The first serenade makes for consistently pleasing listening: it will not replace the masterpieces by Suk, Dvorák or Tchaikovsky, but it has many pleasures of its own. The piece might be viewed as a romantic-era divertimento, five movements of wit, charm, and Viennese grace. The opening sounds youthful in its bright-eyed, easy-going charm, and the fourth movement, an adagio, really is quite beautiful. The scherzo’s good humor reminded me of Fuchs’ contemporaries in the (J.) Strauss family.

The second serenade is if anything even more delightful, starting with the opening theme, which reminds me of something familiar which, after three listens, I still cannot quite put my finger on. But then, the best tunes have a way of seeming like an old friend no matter how new they are. The slow movement here is less precious and more probing than in the first, although the finale more than makes up for this with an extra spring in its step and a concise, catchy dance over the finish line. The Andante grazioso and Capriccio, Op 63, is not labeled as a serenade, and lack the frivolity of the two other works, but the two-movement piece is just as long. The andante is lyrical and has an emotional depth unique on the CD, maybe because it dares to explore more than one mood. The capriccio is also on the serious side; I found it rather dry.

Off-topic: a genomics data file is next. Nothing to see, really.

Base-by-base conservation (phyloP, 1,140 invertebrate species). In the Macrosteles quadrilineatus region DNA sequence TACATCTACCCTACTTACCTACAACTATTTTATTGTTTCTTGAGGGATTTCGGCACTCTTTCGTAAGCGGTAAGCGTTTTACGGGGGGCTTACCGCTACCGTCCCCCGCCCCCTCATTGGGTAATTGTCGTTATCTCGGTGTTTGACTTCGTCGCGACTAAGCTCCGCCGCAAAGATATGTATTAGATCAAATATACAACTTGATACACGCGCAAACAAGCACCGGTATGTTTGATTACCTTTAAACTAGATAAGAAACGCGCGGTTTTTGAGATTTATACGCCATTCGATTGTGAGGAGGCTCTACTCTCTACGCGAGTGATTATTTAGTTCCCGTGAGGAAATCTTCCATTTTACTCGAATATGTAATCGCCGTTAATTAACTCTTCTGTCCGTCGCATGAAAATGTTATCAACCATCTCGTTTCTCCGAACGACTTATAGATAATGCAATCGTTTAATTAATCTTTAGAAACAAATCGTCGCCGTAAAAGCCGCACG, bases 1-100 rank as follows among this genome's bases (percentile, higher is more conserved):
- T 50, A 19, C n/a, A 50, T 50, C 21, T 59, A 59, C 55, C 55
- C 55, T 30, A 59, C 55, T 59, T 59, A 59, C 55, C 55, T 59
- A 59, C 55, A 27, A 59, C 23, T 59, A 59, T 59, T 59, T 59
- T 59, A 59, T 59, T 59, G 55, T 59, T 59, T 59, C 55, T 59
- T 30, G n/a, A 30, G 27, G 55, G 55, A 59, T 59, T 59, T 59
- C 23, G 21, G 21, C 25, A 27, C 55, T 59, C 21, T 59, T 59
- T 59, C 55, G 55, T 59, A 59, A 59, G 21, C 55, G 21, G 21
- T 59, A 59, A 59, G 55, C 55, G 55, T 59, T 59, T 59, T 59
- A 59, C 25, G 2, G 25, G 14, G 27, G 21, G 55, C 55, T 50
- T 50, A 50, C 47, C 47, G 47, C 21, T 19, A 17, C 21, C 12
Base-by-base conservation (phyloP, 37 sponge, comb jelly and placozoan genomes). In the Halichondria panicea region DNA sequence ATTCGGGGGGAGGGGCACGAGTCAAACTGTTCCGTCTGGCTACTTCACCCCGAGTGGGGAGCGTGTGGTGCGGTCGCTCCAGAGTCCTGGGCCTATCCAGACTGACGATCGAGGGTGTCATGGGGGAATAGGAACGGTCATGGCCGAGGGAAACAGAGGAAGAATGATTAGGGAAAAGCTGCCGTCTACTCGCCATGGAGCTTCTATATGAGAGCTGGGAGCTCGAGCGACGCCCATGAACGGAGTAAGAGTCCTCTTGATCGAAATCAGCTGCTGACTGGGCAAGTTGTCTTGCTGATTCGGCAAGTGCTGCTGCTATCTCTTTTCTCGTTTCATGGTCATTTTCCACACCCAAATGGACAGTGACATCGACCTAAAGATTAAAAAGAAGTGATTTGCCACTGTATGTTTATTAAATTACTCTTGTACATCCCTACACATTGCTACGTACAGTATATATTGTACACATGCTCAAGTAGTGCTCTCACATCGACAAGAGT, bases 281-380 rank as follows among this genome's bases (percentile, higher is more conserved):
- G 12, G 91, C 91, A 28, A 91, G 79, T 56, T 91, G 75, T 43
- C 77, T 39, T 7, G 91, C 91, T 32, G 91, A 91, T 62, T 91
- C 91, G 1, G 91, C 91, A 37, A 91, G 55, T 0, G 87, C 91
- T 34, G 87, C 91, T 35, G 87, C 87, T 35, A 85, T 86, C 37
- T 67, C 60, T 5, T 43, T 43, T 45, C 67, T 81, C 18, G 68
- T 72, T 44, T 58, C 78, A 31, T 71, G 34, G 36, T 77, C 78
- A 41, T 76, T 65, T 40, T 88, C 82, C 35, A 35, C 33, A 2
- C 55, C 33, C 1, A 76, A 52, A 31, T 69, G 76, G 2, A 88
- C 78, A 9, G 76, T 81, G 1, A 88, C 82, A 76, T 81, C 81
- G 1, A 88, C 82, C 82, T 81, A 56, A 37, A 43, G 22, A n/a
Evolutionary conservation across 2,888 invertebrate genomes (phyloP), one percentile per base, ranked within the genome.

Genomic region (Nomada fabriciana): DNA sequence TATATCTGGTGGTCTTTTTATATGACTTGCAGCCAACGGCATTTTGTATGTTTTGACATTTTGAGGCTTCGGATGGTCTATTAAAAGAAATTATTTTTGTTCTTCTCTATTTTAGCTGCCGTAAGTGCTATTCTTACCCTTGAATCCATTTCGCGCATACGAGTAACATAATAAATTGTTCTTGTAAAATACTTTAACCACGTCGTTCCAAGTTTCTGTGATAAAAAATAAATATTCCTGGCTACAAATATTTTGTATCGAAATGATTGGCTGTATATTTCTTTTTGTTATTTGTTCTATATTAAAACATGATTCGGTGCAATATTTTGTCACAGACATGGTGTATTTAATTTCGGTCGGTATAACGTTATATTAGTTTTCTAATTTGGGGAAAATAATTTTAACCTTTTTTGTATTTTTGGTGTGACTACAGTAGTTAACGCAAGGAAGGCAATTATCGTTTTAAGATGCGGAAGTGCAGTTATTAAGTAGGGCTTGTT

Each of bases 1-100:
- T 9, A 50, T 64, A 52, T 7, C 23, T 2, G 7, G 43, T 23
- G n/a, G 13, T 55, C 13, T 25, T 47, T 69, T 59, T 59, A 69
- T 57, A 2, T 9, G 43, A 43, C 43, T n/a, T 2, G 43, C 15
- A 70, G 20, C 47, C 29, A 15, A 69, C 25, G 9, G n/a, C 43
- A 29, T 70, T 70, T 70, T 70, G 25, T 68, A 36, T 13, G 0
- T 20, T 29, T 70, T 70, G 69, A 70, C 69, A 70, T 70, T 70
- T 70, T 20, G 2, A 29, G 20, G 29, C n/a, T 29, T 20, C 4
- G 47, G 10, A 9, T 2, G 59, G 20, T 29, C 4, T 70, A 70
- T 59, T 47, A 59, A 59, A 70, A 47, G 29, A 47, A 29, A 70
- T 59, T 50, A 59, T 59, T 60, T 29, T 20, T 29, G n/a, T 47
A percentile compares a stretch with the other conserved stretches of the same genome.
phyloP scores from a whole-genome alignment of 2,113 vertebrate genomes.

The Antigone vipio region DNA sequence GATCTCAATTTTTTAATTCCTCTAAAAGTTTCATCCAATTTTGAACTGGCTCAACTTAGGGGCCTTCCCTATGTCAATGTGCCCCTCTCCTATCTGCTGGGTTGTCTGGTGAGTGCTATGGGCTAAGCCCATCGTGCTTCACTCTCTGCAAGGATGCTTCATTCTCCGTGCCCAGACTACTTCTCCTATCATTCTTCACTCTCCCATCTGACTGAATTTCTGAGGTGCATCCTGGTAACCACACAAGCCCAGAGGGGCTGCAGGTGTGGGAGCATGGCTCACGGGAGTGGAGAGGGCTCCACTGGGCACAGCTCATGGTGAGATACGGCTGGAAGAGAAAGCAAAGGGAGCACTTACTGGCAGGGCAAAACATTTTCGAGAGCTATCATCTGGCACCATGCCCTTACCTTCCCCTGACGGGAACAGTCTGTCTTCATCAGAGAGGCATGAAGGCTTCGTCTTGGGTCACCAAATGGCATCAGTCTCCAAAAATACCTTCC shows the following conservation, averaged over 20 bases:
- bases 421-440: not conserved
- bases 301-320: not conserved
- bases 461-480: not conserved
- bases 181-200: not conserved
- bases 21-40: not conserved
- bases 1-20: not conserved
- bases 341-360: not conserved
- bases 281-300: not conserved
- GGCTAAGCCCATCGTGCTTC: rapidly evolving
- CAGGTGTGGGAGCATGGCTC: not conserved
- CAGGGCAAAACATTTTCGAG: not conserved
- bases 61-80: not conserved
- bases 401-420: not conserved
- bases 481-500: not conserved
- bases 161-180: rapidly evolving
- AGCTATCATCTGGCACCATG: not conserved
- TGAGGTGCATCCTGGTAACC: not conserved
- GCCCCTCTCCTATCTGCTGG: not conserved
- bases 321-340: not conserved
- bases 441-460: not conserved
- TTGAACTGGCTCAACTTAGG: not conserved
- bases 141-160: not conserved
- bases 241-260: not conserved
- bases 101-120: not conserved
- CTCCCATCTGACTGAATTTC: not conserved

As suggested earlier, fans of the serenade for strings as a genre, particularly those already familiar with the famous serenades of Tchaikovsky, Elgar, Dvorák, Suk, Wirén, and Grieg (Holberg Suite), really ought to give this recording a go. Fuchs’ music is never lacking in inspiration or appeal, and while this disc is not about to challenge anybody’s ears or draw attention for its profundity, it does provide quite a bit of pleasure. The only further encouragement I can give is to report that the Cologne Chamber Orchestra plays with a great sense of lightness and grace throughout and the sound quality is hard to criticize—even the double-basses come through crisply. I can only hope that the Serenades Nos. 3, 4 and 5 are soon to follow on another CD.

Naxos Records, a member of the Naxos Music Group